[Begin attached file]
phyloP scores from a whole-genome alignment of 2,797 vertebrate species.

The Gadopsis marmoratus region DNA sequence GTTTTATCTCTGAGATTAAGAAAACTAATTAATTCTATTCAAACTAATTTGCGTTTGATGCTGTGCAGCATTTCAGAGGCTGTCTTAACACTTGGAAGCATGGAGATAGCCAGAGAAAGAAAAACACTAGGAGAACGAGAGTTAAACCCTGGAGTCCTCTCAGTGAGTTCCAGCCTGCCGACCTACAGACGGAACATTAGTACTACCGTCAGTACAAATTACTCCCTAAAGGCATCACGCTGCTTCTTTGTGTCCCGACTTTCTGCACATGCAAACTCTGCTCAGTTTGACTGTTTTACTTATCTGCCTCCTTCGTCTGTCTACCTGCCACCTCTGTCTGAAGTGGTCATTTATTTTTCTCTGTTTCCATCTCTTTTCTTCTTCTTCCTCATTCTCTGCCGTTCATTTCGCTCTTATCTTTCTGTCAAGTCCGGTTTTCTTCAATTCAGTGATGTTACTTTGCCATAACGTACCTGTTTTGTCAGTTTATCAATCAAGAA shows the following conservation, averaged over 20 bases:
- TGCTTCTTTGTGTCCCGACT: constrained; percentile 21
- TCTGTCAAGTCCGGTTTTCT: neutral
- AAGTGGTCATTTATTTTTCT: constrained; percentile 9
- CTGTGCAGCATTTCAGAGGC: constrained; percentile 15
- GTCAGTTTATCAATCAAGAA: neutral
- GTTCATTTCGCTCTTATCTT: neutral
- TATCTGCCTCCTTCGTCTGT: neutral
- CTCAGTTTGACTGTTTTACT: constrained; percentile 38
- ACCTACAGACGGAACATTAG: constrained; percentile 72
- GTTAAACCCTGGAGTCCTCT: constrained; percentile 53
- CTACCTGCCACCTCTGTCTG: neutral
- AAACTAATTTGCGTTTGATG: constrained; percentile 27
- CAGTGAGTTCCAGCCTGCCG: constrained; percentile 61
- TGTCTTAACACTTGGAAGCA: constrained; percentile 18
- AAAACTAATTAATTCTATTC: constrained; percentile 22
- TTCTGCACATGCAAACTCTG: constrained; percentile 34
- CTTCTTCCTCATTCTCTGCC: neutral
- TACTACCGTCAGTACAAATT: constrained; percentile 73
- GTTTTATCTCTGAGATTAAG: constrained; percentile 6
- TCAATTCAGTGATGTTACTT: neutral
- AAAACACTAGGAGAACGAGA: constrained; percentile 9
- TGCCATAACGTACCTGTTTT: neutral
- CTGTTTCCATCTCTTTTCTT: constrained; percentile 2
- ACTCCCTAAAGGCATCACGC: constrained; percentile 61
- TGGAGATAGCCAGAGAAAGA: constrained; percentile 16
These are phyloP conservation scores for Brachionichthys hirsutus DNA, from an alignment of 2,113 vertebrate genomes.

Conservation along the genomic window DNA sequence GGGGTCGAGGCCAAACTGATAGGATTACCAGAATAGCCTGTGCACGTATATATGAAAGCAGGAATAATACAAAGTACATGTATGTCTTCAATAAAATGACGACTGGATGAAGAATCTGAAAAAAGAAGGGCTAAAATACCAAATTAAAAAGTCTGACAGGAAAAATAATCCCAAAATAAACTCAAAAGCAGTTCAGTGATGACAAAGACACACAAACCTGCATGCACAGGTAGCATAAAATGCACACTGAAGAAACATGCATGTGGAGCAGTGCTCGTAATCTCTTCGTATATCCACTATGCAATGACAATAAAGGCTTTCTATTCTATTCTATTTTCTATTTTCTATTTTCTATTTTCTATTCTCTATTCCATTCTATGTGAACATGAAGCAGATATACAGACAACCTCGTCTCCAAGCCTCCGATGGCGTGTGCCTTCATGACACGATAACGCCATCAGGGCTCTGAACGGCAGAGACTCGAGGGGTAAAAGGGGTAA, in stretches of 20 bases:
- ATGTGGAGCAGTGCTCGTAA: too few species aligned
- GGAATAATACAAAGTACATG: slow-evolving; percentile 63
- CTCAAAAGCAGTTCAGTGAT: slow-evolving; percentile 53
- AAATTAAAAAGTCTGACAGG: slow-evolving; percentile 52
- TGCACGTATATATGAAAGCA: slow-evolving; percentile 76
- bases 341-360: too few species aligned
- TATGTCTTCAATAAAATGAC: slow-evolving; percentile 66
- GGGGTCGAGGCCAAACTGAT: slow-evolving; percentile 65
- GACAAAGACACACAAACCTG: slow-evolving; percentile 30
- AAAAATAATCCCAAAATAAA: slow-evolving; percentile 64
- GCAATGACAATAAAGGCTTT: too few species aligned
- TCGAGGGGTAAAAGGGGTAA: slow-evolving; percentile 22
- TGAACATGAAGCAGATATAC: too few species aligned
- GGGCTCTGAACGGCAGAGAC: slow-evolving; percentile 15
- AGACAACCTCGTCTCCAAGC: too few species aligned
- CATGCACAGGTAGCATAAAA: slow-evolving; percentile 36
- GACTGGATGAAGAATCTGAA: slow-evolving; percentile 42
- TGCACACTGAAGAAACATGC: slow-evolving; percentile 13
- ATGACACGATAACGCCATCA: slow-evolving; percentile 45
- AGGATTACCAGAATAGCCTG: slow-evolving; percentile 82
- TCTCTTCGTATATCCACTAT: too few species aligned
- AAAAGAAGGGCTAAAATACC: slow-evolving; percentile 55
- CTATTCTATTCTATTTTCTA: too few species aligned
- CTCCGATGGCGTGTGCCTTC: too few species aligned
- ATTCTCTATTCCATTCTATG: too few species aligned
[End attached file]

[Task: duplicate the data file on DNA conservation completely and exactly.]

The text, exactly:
phyloP scores from a whole-genome alignment of 2,797 vertebrate species.

The Gadopsis marmoratus region DNA sequence GTTTTATCTCTGAGATTAAGAAAACTAATTAATTCTATTCAAACTAATTTGCGTTTGATGCTGTGCAGCATTTCAGAGGCTGTCTTAACACTTGGAAGCATGGAGATAGCCAGAGAAAGAAAAACACTAGGAGAACGAGAGTTAAACCCTGGAGTCCTCTCAGTGAGTTCCAGCCTGCCGACCTACAGACGGAACATTAGTACTACCGTCAGTACAAATTACTCCCTAAAGGCATCACGCTGCTTCTTTGTGTCCCGACTTTCTGCACATGCAAACTCTGCTCAGTTTGACTGTTTTACTTATCTGCCTCCTTCGTCTGTCTACCTGCCACCTCTGTCTGAAGTGGTCATTTATTTTTCTCTGTTTCCATCTCTTTTCTTCTTCTTCCTCATTCTCTGCCGTTCATTTCGCTCTTATCTTTCTGTCAAGTCCGGTTTTCTTCAATTCAGTGATGTTACTTTGCCATAACGTACCTGTTTTGTCAGTTTATCAATCAAGAA shows the following conservation, averaged over 20 bases:
- TGCTTCTTTGTGTCCCGACT: constrained; percentile 21
- TCTGTCAAGTCCGGTTTTCT: neutral
- AAGTGGTCATTTATTTTTCT: constrained; percentile 9
- CTGTGCAGCATTTCAGAGGC: constrained; percentile 15
- GTCAGTTTATCAATCAAGAA: neutral
- GTTCATTTCGCTCTTATCTT: neutral
- TATCTGCCTCCTTCGTCTGT: neutral
- CTCAGTTTGACTGTTTTACT: constrained; percentile 38
- ACCTACAGACGGAACATTAG: constrained; percentile 72
- GTTAAACCCTGGAGTCCTCT: constrained; percentile 53
- CTACCTGCCACCTCTGTCTG: neutral
- AAACTAATTTGCGTTTGATG: constrained; percentile 27
- CAGTGAGTTCCAGCCTGCCG: constrained; percentile 61
- TGTCTTAACACTTGGAAGCA: constrained; percentile 18
- AAAACTAATTAATTCTATTC: constrained; percentile 22
- TTCTGCACATGCAAACTCTG: constrained; percentile 34
- CTTCTTCCTCATTCTCTGCC: neutral
- TACTACCGTCAGTACAAATT: constrained; percentile 73
- GTTTTATCTCTGAGATTAAG: constrained; percentile 6
- TCAATTCAGTGATGTTACTT: neutral
- AAAACACTAGGAGAACGAGA: constrained; percentile 9
- TGCCATAACGTACCTGTTTT: neutral
- CTGTTTCCATCTCTTTTCTT: constrained; percentile 2
- ACTCCCTAAAGGCATCACGC: constrained; percentile 61
- TGGAGATAGCCAGAGAAAGA: constrained; percentile 16
These are phyloP conservation scores for Brachionichthys hirsutus DNA, from an alignment of 2,113 vertebrate genomes.

Conservation along the genomic window DNA sequence GGGGTCGAGGCCAAACTGATAGGATTACCAGAATAGCCTGTGCACGTATATATGAAAGCAGGAATAATACAAAGTACATGTATGTCTTCAATAAAATGACGACTGGATGAAGAATCTGAAAAAAGAAGGGCTAAAATACCAAATTAAAAAGTCTGACAGGAAAAATAATCCCAAAATAAACTCAAAAGCAGTTCAGTGATGACAAAGACACACAAACCTGCATGCACAGGTAGCATAAAATGCACACTGAAGAAACATGCATGTGGAGCAGTGCTCGTAATCTCTTCGTATATCCACTATGCAATGACAATAAAGGCTTTCTATTCTATTCTATTTTCTATTTTCTATTTTCTATTTTCTATTCTCTATTCCATTCTATGTGAACATGAAGCAGATATACAGACAACCTCGTCTCCAAGCCTCCGATGGCGTGTGCCTTCATGACACGATAACGCCATCAGGGCTCTGAACGGCAGAGACTCGAGGGGTAAAAGGGGTAA, in stretches of 20 bases:
- ATGTGGAGCAGTGCTCGTAA: too few species aligned
- GGAATAATACAAAGTACATG: slow-evolving; percentile 63
- CTCAAAAGCAGTTCAGTGAT: slow-evolving; percentile 53
- AAATTAAAAAGTCTGACAGG: slow-evolving; percentile 52
- TGCACGTATATATGAAAGCA: slow-evolving; percentile 76
- bases 341-360: too few species aligned
- TATGTCTTCAATAAAATGAC: slow-evolving; percentile 66
- GGGGTCGAGGCCAAACTGAT: slow-evolving; percentile 65
- GACAAAGACACACAAACCTG: slow-evolving; percentile 30
- AAAAATAATCCCAAAATAAA: slow-evolving; percentile 64
- GCAATGACAATAAAGGCTTT: too few species aligned
- TCGAGGGGTAAAAGGGGTAA: slow-evolving; percentile 22
- TGAACATGAAGCAGATATAC: too few species aligned
- GGGCTCTGAACGGCAGAGAC: slow-evolving; percentile 15
- AGACAACCTCGTCTCCAAGC: too few species aligned
- CATGCACAGGTAGCATAAAA: slow-evolving; percentile 36
- GACTGGATGAAGAATCTGAA: slow-evolving; percentile 42
- TGCACACTGAAGAAACATGC: slow-evolving; percentile 13
- ATGACACGATAACGCCATCA: slow-evolving; percentile 45
- AGGATTACCAGAATAGCCTG: slow-evolving; percentile 82
- TCTCTTCGTATATCCACTAT: too few species aligned
- AAAAGAAGGGCTAAAATACC: slow-evolving; percentile 55
- CTATTCTATTCTATTTTCTA: too few species aligned
- CTCCGATGGCGTGTGCCTTC: too few species aligned
- ATTCTCTATTCCATTCTATG: too few species aligned